The footprint of heedless commerce is a high one well above the national average. Another undeclared problem is that the lure of the low ecological footprint, designed to attract more inland subscribers in Moray and elsewhere, will tend very much to act as bait for conversion to the many eccentric alternative ideologies and practices which are rife at the Findhorn Foundation, and in such a commercial guise that aeroplane traffic might be considered beneficial by comparison.

CIFAL Findhorn presents a marked ambiguity for assessors. Readers will notice my reference above to the “new age underworld.” By that phrase I mean to imply the close links of the ecovillage with dubious conceptual components paraded in commercial mysticism (or pseudomysticism). The unfortunate infrastructure of CIFAL Findhorn exhibits nearly half a century of close relation to commercial therapies, extremist therapies, occultism extending to the sale of Aleister Crowley literature and accessories, guruism extending to validation of Rajneesh and Tantric sex, and yet other manifestations of doubtful relevance causing many confusions. To find ecology acting (however indirectly) as a front for the confusing interests is not impressive to close analysts. One cannot effectively separate the eco-activity (and ecobiz) from the supporting trends in commercial mysticism.

The objectives expressed by Jonathan Dawson lack realistic appraisal of the overall situation. It is not merely the reduction of air flights and the increase in British guests that should fill the horizon, but also other matters of elimination and inclusion at conceptual and related levels. The answer to basic problems is surely not more eco-houses, which have been observed to encourage commercial processes, and which require a certain level of affluence to purchase. There was perhaps more idealism in some of the vanished caravans once filling The Park. Ecology as an affluent pastime or investment is not a convincing rationale for sustainability, which can be a very simplistic word in some vocabularies.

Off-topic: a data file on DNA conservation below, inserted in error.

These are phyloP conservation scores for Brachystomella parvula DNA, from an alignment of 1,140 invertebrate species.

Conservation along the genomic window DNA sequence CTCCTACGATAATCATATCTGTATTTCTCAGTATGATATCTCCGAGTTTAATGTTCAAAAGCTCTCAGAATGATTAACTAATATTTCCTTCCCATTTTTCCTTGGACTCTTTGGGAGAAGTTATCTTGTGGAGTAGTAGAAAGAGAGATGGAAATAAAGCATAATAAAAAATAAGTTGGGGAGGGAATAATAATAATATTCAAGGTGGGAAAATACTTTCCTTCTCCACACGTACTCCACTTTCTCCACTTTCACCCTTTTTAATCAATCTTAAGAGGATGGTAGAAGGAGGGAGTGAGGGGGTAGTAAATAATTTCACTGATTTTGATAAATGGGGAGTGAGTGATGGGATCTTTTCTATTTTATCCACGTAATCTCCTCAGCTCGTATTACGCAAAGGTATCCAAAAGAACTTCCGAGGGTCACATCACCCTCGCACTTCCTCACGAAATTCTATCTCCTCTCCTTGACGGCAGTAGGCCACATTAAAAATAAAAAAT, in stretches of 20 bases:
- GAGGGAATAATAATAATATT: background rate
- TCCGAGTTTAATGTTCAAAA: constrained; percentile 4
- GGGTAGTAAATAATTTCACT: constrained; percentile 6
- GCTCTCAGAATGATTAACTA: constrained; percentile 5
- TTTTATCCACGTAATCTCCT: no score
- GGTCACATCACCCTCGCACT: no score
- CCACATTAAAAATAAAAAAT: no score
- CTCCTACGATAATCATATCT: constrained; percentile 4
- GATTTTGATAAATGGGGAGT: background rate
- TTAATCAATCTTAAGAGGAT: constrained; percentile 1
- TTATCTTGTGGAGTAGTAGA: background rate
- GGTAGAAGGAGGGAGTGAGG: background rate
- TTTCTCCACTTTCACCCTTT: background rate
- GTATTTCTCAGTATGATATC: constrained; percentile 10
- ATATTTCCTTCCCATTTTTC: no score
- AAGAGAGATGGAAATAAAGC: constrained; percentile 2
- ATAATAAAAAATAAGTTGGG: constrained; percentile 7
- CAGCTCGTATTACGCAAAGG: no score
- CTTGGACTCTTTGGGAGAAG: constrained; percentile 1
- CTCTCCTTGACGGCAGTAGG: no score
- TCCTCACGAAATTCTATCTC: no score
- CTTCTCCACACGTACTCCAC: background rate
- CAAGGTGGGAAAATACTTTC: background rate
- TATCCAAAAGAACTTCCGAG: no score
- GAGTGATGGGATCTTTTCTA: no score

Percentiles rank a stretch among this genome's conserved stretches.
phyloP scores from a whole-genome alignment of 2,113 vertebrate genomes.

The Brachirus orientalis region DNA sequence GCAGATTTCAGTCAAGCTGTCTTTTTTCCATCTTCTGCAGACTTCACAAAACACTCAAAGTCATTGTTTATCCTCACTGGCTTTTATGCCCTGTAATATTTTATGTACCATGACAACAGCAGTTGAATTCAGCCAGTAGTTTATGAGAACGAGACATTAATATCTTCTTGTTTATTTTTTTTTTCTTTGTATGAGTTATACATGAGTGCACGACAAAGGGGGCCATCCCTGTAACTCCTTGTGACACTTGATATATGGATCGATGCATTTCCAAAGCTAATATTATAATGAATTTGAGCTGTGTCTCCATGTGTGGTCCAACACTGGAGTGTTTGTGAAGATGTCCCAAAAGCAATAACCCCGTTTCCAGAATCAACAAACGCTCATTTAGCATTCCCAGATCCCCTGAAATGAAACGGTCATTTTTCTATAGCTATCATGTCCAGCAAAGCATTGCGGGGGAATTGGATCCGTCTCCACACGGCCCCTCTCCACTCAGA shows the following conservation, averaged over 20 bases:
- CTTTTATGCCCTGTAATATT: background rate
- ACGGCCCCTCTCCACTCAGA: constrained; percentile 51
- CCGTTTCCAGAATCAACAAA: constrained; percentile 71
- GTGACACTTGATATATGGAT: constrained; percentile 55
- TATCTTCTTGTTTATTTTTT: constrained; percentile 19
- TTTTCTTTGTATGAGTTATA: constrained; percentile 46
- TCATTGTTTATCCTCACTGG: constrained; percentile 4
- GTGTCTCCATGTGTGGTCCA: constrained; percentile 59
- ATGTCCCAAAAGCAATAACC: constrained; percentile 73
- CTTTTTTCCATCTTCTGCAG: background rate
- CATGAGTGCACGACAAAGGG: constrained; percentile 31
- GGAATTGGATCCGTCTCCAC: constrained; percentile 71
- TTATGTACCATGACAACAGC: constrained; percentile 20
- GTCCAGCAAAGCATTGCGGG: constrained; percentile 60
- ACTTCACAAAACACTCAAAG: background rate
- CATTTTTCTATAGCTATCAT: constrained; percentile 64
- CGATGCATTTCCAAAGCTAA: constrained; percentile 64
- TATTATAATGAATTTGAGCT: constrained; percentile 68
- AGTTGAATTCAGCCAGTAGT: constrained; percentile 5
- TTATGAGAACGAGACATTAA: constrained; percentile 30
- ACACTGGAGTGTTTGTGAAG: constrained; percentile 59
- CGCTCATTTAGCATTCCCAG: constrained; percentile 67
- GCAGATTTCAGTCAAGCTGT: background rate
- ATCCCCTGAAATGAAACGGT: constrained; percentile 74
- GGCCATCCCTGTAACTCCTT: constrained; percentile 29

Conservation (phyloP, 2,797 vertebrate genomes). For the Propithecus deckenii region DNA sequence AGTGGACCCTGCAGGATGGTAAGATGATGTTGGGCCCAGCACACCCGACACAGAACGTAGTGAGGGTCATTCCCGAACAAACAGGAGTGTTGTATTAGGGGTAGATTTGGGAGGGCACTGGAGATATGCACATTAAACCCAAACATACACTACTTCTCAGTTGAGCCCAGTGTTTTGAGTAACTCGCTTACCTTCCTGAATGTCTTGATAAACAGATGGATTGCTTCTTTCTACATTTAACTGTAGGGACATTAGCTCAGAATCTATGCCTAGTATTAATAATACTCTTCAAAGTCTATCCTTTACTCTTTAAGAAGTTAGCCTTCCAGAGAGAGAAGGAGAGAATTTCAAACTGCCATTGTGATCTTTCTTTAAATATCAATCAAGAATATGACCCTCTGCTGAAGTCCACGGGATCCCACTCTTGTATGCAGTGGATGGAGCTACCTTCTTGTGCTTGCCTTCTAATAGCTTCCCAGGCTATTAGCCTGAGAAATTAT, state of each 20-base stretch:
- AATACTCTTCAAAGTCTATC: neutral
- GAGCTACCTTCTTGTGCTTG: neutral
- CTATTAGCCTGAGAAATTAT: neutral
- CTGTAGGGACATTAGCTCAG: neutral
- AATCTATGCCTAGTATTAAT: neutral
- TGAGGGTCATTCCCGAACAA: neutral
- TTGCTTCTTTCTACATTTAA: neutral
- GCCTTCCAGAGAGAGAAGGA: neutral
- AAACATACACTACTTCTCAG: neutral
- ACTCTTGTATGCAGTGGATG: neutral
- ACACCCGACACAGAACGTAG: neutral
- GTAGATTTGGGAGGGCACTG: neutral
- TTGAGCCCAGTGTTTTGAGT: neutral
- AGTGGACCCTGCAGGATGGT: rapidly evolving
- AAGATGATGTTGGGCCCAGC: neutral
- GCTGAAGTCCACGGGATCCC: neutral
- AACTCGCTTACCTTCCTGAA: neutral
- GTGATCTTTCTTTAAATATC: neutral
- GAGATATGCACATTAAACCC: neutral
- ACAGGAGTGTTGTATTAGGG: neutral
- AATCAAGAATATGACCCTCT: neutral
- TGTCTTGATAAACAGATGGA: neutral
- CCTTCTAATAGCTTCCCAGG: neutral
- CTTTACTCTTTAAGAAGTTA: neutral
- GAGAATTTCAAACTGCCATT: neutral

Many new age ideologies and practices have been imported to Moray via affluent passengers on aeroplane flights from America. The British contingent of dissidents who were censored in the 90s by the supposedly excelling community (i.e., the Findhorn Foundation) faced hostility from a less than benign hierarchy who notably included Americans and Germans. The censored dissident Kate Thomas has to date never been on an aeroplane and has never driven or owned a motor vehicle. That is a performance well below the communal average as denoted by the Findhorn Foundation ecovillage.

One of the books suppressed by the Foundation management was able to quote from a partisan (but critical) article in One Earth (the Foundation magazine) which lamented the use of motor cars by the Foundation community. In 1995, Patsy Blackstock observed that in one community sector denoted, 74 adult residents in 51 residential caravans and houses had no less than 32 cars. Blackstock complained that this was occurring in a community calling itself a model for sustainability. Further, the ratio discernible of 1 car to 2.3 people actually exceeded the British national average of 1 car to 3 people (Castro, Hypocrisy and Dissent within the Findhorn Foundation, 1996, p. 192).

Stephen Castro was another dissident who did not own or drive a motor vehicle, and who never travelled on an aeroplane. His book was pronounced to be “not worthy of review” by one of the international jet set featured in a Findhorn Foundation tactic of stigmatising dissidents (Shepherd, Pointed Observations, 2005, pp. 168ff.). As proof of identity, the dissident book is reported here [from a web feature dating to 2007]:


Hypocrisy and Dissent within the Findhorn Foundation

Towards a Sociology of a New Age Community

Stephen J. Castro


            The author